Last Updated on May 20, 2021
Since 1949, Mental Health America1 has coordinated “May Is Mental Health Month,” a national effort to raise awareness of mental health issues. The organization (and others around the country2) makes materials available to spread the word.
One of the priorities of Mental Health Month is to reduce the stigma of seeking treatment. Many who might benefit from help suffer shame. They feel that society looks harshly at people with mental issues (which is still sadly true in some circles). But depression and anxiety can be debilitating. And they can happen to anyone, even to those who might generally consider themselves mentally healthy.
There are many ways to make sure your brain is on the right path. Read on for more information, and share this article with your friends.
What Does Good Mental Health Mean?
What does having good mental health mean? Keeping your brain healthy is important. Dr. Alex Lee, Ria Health’s director of coaching, calls it “emotional hygiene.” Think of good mental health as the control panel for your life. It’s difficult to do much of anything if you are hobbled by depression, anxiety, stress, insomnia, or other conditions.
And part of the irony is that many people use alcohol to try to solve mental health problems—but drinking only makes things worse. This can be especially true for those prone to “emotional blunting3,” who find it difficult to experience feelings.
Self-Care Can Be Your Best Friend
If you’re caring for children, aging parents, or other loved ones, it can be easy to neglect self-care. Sometimes we forget that, in order to help others, we have to tend to our own mental health. As airline staff are quick to remind you before takeoff, “Put your own oxygen mask on first.”
Maybe this means a relaxing bath. Taking a walk is always a good idea. Some people find cooking an effective distraction.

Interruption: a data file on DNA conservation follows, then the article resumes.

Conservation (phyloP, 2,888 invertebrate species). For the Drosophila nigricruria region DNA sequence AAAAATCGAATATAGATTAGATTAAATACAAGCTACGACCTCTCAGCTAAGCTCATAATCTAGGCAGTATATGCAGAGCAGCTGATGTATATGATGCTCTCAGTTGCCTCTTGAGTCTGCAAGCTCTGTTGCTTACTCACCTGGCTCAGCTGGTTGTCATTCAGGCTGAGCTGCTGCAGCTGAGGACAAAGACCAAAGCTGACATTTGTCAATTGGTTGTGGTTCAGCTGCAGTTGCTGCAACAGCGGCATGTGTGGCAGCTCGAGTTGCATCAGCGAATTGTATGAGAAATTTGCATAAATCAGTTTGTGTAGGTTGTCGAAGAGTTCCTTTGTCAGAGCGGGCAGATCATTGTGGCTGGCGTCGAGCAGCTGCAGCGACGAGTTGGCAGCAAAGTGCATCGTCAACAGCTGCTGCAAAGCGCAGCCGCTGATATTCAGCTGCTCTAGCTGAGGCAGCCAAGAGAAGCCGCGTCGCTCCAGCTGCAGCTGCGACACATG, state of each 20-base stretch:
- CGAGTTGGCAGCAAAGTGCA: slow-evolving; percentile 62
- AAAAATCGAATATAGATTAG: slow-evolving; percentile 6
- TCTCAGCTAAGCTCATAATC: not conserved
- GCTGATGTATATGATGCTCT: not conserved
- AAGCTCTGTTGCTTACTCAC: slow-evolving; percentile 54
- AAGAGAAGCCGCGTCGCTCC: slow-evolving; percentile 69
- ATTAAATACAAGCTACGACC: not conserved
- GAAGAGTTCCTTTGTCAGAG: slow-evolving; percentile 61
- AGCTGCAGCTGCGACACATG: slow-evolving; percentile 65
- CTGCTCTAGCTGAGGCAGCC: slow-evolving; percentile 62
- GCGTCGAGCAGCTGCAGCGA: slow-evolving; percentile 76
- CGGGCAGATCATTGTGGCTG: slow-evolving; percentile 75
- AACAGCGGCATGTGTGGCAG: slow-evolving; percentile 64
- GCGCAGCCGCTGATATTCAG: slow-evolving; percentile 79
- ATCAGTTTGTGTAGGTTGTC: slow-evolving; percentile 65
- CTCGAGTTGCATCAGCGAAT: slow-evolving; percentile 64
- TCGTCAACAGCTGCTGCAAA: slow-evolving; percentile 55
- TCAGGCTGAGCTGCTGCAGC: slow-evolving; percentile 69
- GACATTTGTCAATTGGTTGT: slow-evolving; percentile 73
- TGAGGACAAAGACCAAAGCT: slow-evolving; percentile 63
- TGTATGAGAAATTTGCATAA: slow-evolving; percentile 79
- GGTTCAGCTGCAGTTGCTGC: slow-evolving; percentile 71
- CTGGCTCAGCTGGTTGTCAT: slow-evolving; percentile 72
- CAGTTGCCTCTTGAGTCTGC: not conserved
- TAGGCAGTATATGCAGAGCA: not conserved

Here’s one of Dr. Lee’s tips, a short sequence focusing on body awareness and relaxation. It can be done anywhere, any time. Without any stress, let your head fall to one side, relaxing your face and neck, “as if drops of water are dripping off your nose.” Hold for about ten seconds, repeat with the other side, and then do the same thing with your head leaning forward. When you finally raise your head to its normal upright position, you will likely feel more relaxed.
Dr. Lee and the rest of our team can recommend other techniques, such as breathing exercises. They don’t take up much time, and can make an enormous difference in your daily outlook.
And Then Came COVID
When COVID-19 arrived, it created an unprecedented situation. Millions of Americans were unable to congregate, fly overseas to relatives’ funerals, or visit loved ones for family events. By all accounts, 2020 was a year ripe for mental health issues—and not just for Americans, but people all over the world.
As Mental Health America advises, “The COVID-19 pandemic has had a profound impact on the mental health of people of all ages. Now, more than ever, it is critical to reduce the stigma around mental health struggles, because that stigma often prevents individuals from seeking help.”
Some professionals have warned that the pandemic will leave an enormous wave of mental health problems in its wake.
Steps You Can Take to Promote Better Mental Health
Now there are apps available to help encourage better mental health. Just like our telehealth-based method, these can all be done at home, or anywhere you like.
At Ria, we recognize that alcohol use disorder (AUD) and mental health issues often go hand-in-hand. And if you realize you’re drinking too much and want to cut back, we’re here for you. Our method is done at home (or wherever you like). There’s no getting in the car to drive to a group meeting, no waiting at a doctor’s office. All you need is your smartphone. Get in touch with us and find out about the 21st-century way to get alcohol under control.
Remember: You are not alone. And like many initiatives, good mental health is worth thinking about, not just in May, but all year.